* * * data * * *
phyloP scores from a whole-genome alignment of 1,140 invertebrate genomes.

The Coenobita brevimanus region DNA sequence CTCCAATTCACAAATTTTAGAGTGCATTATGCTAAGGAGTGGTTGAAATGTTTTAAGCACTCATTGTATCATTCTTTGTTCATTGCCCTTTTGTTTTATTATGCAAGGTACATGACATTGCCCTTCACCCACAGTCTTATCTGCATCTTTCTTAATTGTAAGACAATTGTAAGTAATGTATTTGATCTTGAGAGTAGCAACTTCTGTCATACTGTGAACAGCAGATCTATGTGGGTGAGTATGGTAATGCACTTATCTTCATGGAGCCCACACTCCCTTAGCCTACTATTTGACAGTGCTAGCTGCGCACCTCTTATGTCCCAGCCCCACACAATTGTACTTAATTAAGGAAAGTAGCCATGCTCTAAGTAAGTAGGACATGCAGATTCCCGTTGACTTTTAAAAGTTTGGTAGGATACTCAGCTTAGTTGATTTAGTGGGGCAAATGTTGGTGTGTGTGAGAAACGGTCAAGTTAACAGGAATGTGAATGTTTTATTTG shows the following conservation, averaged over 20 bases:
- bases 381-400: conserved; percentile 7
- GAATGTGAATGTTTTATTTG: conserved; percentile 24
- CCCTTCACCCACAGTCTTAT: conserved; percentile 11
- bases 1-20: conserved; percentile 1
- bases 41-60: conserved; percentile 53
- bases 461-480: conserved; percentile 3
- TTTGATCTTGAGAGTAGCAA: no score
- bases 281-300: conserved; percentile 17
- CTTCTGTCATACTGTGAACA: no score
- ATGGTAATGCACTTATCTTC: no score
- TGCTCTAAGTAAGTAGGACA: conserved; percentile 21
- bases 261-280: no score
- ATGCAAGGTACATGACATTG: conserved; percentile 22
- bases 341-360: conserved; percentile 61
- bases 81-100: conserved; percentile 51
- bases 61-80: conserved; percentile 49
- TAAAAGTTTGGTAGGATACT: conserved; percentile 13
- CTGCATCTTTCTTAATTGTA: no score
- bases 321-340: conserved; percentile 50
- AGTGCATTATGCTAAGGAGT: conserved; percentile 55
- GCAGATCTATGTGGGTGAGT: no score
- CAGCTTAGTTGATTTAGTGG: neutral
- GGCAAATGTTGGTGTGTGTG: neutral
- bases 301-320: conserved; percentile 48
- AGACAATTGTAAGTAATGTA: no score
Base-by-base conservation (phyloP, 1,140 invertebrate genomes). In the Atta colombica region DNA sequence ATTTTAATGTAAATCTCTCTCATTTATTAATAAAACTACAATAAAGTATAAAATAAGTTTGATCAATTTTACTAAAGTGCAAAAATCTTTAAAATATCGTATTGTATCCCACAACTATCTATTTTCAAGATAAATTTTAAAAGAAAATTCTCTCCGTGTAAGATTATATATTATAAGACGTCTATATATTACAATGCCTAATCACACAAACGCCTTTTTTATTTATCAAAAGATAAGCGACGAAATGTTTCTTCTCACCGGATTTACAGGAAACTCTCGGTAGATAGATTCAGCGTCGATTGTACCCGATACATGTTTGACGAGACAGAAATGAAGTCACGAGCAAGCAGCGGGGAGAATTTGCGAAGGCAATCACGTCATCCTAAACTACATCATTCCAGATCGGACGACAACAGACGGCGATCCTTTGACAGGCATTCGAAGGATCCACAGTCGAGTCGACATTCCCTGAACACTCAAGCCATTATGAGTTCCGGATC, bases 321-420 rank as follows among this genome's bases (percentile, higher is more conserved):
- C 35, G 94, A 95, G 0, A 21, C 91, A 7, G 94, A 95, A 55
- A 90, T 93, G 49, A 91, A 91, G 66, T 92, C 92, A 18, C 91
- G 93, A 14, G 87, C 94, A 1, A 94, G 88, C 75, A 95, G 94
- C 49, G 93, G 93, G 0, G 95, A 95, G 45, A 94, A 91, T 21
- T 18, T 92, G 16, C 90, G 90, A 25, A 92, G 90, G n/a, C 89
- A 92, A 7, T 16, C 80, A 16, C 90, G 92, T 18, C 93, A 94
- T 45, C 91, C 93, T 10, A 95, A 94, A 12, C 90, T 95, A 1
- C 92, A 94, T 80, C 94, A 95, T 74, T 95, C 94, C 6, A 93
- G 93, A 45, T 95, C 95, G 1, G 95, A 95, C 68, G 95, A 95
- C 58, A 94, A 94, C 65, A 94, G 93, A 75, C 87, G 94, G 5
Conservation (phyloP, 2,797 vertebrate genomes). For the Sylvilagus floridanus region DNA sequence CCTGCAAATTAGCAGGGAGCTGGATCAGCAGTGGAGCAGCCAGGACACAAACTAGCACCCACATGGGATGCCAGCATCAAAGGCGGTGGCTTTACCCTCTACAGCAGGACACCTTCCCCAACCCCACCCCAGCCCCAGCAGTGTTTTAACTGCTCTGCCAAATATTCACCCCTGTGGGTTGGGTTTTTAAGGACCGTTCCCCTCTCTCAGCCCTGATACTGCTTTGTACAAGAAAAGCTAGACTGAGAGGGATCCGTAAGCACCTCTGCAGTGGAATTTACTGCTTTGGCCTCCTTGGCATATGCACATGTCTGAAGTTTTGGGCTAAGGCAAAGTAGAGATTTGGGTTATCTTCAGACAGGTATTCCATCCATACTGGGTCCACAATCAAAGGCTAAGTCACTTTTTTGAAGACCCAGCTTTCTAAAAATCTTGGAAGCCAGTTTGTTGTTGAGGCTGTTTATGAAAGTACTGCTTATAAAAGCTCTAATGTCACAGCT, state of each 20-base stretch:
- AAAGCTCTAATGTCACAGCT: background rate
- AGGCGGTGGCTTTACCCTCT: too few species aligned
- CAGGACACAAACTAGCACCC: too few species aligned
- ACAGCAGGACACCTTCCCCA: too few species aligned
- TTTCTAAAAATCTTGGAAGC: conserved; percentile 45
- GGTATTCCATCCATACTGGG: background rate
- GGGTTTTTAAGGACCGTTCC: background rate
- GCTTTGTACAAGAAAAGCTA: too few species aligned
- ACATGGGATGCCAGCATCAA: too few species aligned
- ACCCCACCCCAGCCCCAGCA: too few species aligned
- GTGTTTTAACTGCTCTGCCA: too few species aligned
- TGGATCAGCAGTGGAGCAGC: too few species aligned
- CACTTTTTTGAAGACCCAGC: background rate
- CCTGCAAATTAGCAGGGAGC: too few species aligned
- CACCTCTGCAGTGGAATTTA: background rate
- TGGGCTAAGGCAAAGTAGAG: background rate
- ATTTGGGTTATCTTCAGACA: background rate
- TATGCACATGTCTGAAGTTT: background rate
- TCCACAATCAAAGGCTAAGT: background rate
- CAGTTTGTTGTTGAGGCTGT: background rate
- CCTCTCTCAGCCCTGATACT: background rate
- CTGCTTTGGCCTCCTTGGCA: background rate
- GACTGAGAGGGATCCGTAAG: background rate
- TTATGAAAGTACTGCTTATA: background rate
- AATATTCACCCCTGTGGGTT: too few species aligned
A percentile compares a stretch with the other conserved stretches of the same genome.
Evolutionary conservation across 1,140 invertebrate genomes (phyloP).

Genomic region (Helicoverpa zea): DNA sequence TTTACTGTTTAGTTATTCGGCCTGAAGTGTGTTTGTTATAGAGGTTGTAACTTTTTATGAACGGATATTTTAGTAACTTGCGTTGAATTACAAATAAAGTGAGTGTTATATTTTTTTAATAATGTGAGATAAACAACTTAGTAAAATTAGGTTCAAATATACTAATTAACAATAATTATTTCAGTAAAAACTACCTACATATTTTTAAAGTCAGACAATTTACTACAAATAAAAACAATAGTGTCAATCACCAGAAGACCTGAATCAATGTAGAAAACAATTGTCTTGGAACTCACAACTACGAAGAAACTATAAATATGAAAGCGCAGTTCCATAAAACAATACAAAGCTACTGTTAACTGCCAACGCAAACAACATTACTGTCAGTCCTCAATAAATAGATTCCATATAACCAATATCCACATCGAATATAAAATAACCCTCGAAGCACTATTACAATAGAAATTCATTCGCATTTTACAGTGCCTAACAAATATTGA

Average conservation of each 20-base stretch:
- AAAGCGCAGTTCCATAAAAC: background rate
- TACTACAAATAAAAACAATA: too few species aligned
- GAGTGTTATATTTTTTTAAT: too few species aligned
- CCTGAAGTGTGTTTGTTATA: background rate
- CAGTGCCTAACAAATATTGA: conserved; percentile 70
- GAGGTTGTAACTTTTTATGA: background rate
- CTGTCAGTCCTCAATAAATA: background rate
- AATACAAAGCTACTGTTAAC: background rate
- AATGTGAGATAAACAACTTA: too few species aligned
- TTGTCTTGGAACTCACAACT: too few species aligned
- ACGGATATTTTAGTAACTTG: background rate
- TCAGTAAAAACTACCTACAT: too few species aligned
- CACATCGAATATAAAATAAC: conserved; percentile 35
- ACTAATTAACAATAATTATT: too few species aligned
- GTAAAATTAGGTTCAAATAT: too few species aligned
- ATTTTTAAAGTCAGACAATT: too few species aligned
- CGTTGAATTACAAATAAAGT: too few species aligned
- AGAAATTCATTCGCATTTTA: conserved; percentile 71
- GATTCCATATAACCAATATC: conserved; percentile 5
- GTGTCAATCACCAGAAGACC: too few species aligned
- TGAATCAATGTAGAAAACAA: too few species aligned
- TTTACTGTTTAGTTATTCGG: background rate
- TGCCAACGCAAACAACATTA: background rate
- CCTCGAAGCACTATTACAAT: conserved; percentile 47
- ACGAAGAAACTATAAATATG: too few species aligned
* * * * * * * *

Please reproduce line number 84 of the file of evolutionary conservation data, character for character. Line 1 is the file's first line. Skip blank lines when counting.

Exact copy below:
- ATTTTTAAAGTCAGACAATT: too few species aligned